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Making Fabric and Leather Tougher


chrisski

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Wondering if anyone has found anything to paint or spray on fabric or leather to make it tougher? 

For fabric it would be something like whatever is painted on cordura fabric. 

For leather, it would be something to make a set of leather boots and gloves tougher to stop the thorns from going through.

Can't find anything on google.  I'm looking for more than the 3m Fabric protectant.  Really trying to extend the life on some of the outdoor clothes and keep the scratched from my arms the thorns that puncture my boots when walking.  I've thought of spraying on acrylic, but don't know how that would work.

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 The only thing, imo, that will make leather/fabric  tougher is more leather/thicker fabric.

 Get better leather boots( injection molded  soles around a flimsy upper need not apply)   with  goodyear welt ,steel shank and thicker midsole, or find a good cobbler to modify existing boots.  

     A one-piece leather upper will cost more than  one pieced together, but with fewer seams , it will allow less dirt/water into the boot( got SNOWSEAL?) and have less potential for failure.

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I agree with the hillbille, or better put I would have up until a few years ago most likely..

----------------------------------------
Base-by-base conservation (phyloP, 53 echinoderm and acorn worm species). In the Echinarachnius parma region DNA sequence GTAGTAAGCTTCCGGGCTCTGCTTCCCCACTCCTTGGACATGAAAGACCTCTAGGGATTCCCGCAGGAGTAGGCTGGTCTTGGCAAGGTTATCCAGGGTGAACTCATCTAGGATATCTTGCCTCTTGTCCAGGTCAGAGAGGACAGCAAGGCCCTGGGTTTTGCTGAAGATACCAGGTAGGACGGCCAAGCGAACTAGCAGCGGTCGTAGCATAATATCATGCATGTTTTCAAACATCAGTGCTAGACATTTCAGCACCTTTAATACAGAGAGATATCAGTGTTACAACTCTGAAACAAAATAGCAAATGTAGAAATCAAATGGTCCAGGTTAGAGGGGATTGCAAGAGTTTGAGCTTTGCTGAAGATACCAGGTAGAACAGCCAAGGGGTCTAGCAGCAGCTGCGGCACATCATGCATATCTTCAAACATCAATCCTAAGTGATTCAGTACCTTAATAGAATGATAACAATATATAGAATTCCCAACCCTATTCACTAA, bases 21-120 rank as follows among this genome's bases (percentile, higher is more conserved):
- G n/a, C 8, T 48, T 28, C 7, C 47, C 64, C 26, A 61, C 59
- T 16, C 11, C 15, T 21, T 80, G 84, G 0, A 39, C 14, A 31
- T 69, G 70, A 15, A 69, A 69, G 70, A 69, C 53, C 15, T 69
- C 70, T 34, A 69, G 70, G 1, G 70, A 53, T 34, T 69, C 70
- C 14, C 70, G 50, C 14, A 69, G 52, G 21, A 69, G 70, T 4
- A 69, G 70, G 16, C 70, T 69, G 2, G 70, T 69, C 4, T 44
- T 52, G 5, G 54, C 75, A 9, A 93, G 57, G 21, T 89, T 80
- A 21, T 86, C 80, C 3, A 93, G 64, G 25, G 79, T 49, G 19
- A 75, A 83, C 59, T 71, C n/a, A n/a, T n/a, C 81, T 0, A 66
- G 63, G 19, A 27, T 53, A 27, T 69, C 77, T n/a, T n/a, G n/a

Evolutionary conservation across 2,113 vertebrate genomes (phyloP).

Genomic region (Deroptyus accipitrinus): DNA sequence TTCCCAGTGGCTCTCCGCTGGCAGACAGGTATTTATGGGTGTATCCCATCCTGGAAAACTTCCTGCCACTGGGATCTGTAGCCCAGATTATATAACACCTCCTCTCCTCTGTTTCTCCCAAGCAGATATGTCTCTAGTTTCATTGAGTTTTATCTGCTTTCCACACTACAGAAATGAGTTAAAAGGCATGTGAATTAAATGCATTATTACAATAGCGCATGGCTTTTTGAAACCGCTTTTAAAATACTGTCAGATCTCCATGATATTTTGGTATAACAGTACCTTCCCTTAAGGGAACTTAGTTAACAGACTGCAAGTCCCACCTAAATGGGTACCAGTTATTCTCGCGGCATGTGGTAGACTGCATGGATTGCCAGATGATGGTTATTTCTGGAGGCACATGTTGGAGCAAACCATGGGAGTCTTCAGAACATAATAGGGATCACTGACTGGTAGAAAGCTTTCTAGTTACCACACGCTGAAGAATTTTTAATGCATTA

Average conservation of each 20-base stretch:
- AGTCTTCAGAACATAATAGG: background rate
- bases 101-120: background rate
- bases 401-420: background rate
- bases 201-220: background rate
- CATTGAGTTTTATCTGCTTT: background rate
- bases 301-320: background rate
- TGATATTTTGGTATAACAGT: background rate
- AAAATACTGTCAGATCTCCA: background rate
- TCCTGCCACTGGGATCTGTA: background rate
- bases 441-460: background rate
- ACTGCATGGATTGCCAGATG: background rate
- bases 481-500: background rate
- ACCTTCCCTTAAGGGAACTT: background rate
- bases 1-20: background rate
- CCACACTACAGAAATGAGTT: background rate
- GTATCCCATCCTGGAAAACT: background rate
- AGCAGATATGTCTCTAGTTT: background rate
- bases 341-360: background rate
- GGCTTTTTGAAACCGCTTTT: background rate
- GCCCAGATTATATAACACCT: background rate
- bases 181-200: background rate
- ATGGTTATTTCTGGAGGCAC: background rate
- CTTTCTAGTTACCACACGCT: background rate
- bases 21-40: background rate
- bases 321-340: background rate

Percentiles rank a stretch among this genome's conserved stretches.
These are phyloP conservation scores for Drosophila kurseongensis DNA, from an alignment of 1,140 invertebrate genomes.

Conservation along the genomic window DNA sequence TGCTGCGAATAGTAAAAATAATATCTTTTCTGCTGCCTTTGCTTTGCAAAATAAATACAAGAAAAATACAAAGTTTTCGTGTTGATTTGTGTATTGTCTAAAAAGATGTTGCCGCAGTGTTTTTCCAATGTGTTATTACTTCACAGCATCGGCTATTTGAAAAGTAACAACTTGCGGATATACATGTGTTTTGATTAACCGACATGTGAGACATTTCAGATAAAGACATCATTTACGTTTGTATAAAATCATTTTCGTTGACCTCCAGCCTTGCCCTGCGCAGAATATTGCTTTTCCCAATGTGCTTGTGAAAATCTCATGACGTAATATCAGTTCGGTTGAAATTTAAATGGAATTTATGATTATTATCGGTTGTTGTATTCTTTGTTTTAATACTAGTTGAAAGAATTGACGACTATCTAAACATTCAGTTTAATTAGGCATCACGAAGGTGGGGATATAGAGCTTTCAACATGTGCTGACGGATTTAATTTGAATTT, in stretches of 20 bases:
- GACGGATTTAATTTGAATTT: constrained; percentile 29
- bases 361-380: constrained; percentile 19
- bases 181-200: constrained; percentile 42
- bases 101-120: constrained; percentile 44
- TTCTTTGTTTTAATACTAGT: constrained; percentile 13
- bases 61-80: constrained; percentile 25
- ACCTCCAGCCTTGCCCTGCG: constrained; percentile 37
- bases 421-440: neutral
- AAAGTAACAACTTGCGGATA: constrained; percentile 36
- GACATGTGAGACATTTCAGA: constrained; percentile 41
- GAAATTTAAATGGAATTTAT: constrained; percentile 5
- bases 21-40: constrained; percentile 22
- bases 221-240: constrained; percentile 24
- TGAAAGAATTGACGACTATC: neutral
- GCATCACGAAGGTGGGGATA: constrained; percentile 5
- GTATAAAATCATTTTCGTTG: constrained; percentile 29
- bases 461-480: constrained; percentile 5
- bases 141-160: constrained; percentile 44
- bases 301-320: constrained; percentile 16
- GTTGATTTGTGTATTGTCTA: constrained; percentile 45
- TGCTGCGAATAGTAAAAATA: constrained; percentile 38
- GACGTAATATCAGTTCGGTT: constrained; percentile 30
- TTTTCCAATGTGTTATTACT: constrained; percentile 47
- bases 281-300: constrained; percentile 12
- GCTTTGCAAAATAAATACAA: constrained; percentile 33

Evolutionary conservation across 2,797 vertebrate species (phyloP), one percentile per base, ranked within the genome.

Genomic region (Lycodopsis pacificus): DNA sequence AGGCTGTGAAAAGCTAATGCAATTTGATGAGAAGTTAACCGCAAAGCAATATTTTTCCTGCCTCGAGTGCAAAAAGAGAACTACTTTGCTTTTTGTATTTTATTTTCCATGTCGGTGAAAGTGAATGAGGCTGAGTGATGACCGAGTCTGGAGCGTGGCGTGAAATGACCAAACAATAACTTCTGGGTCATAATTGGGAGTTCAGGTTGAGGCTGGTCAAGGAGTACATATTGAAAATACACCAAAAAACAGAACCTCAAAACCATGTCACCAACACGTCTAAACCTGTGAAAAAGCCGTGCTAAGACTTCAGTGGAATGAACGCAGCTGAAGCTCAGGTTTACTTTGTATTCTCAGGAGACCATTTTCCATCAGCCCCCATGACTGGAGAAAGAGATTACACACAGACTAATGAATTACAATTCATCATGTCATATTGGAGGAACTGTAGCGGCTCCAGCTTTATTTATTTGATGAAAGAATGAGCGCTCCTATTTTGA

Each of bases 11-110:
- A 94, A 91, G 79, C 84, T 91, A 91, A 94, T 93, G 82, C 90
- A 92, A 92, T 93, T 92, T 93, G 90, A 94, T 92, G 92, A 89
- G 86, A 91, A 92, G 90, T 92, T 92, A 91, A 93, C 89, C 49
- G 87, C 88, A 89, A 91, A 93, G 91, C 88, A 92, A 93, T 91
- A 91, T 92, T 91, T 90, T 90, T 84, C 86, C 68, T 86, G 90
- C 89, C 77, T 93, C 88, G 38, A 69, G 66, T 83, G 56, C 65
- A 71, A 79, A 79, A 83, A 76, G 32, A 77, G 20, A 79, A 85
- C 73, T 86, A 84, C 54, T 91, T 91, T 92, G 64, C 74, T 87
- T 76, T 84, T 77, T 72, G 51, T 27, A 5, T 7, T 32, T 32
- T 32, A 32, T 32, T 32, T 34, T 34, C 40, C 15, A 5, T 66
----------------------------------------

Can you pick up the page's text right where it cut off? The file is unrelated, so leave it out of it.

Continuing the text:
The key here as far as a protective coating goes is flexability along with the durability, and added weight can be a factor as well..

We know they now mfg bulletproof weaves, but those aren't exactly cost effective for mining usage.. Frank C is probably the closest, but I'd imagine a rhino liner type substance is far too stiff.. Still, that to me seems like the right track..

I'd like to believe there's something like what Chris is after now available in today's marketplace.. I've not Googled it though.. So off the top of my head I can't say I actually know of anything but also can't help but believe someone has already come up with something that's workable and available..

Swamp
 

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18 minutes ago, Swampstomper Al said:

I agree with the hillbille, or better put I would have up until a few years ago most likely..

The key here as far as a protective coating goes is flexability along with the durability, and added weight can be a factor as well..

We know they now mfg bulletproof weaves, but those aren't exactly cost effective for mining usage.. Frank C is probably the closest, but I'd imagine a rhino liner type substance is far too stiff.. Still, that to me seems like the right track..

I'd like to believe there's something like what Chris is after now available in today's marketplace.. I've not Googled it though.. So off the top of my head I can't say I actually know of anything but also can't help but believe someone has already come up with something that's workable and available..

Swamp
 

For the boots there's is something out there, they're called snake gaiters/leggings!!

Which is probably cheaper than new boots and or modifying the existing ones

 

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8 minutes ago, Au Seeker said: